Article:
Sunday Sports Pages: From Russia with dopers, the drop in GAA inter-county players and women in sports media

Joe Molloy was joined in studio by Paul Kimmage and Vincent Hogan

After outlining the headlines of this Sunday's spread of sports sections, Joe Molloy along with fellow sports journalists Paul Kimmage and Vincent Hogan delved into the toxic world of the IAAF.

Sunday Times article written by David Walsh, points out that in order for the sport of athletics to regain some balance and credibility, Russia should not be permitted to participate in the upcoming Olympic games in Rio.

Paul Kimmage champions Walsh for identifying that the IAAF's attempts at cleaning the sport ''is a show'' which he later followed by saying that Irish athletes should consider taking a stronger stance on this issue and perhaps discuss the possibility of refusing to participate unless the Russians are excluded from competition.

Vincent Hogan added to this by saying:

''If the Russians are in Rio, it's a really sad indictment of what the real appetite for anti-doping is here.''

Another interesting aspect of the discussion addressed a burgeoning trend in the GAA which Eamonn Sweeney wrote about in his weekly column in the Sunday Independent. In it, Sweeney focuses on comments made by the newly appointed Longford manager Denis Connerton, who revealed that some 40% of players invited to play for the county this year, turned down the offer.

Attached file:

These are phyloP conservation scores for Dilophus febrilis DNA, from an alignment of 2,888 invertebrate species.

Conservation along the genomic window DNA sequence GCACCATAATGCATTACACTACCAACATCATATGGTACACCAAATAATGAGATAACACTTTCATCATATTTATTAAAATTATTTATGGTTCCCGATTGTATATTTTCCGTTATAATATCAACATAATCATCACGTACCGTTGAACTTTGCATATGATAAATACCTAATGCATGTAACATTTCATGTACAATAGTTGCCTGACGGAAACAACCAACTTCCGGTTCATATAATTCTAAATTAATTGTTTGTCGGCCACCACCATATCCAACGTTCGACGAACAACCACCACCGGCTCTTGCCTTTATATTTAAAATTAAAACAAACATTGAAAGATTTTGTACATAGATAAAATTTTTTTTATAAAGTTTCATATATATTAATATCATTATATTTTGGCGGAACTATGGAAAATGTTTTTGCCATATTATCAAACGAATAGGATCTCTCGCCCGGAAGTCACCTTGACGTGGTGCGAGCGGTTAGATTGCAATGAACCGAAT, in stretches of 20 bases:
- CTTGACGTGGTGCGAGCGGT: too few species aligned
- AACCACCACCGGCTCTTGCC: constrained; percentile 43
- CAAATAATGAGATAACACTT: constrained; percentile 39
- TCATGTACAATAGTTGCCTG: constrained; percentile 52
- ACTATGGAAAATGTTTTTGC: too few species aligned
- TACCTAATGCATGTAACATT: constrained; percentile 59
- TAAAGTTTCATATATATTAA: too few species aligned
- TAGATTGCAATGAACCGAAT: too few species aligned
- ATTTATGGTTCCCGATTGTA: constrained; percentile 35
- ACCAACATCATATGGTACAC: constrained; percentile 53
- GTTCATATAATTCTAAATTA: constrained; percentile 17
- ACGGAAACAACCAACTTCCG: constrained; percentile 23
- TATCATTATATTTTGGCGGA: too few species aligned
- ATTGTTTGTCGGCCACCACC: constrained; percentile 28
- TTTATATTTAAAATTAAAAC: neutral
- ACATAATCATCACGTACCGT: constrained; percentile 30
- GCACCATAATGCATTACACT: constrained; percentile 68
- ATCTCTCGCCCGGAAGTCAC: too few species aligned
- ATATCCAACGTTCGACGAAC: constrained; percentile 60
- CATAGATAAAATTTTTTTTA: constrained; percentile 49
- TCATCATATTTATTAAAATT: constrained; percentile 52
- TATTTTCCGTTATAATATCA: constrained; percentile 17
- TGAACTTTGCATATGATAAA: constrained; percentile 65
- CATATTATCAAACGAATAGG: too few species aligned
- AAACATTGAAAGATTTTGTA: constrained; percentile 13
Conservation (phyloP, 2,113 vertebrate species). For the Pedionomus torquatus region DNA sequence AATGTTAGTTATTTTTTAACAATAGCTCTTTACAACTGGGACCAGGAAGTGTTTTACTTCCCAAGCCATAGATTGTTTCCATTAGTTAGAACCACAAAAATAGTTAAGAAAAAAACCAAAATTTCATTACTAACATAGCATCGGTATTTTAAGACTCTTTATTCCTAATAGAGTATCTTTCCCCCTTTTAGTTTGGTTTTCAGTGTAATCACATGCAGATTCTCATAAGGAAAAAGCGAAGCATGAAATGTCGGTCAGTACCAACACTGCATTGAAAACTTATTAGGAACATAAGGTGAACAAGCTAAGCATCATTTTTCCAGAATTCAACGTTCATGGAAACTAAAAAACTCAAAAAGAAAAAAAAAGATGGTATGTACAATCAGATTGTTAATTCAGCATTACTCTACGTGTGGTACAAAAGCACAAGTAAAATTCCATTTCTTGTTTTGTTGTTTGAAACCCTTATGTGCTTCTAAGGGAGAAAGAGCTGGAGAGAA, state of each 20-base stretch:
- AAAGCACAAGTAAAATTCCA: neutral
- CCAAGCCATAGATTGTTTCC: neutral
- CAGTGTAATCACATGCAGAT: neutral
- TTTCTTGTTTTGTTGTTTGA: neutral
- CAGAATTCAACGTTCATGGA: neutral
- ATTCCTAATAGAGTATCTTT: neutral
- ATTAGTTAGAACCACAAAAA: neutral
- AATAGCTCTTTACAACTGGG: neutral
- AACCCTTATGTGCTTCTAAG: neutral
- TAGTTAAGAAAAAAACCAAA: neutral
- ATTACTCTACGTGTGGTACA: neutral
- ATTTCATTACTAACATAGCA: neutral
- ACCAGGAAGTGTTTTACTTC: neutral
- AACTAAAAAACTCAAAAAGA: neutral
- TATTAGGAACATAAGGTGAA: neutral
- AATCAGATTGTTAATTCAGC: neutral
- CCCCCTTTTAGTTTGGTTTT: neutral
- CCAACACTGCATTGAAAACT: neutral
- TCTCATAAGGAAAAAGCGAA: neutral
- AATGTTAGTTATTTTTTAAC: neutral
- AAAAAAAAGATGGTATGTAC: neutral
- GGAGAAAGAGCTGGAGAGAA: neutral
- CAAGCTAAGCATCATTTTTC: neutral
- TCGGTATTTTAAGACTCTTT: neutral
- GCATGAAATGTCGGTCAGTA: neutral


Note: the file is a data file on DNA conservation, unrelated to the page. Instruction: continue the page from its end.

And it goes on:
Vincent Hogan, who has written about this subject before, explains that the inter-county dressing room has morphed into an ''unnatural environment'' for young players and the promise of silverware is the prevailing factor in motivating a person to accept the invitation. 

''Hurlers in Kilkenny will flock to Nowlan Park but I find it extraordinary because there are players out there who have zero chance of success and yet they will still submit to this. They're living like monks and they can't even have a drink a month out from a game while professional soccer players can go for a beer after a game, no problem.''

The panel concluded the Sunday Paper review by looking at two pieces which covered similar topics. Tommy Conlon (in today's Sunday Independent) and Sinead Kissane (in yesterday's Irish Independent) focused their articles on the misogynistic treatment of some female sports reporters.

The articles were inspired by an incident in which cricket batter Chris Gayle made inappropriate comments to TV reporter Mel McLaughlin. 

On this topic, Vincent Hogan said:

''It's a very brave piece. He's a moron and has a track record for being a moron but I'm just surprised that this has got such traction for a moron behaving moronically. One week later and there are still pieces being written about it.''

Paul Kimmage echoed these sentiments and praised Conlon for ''thinking outside the box'' in framing his argument.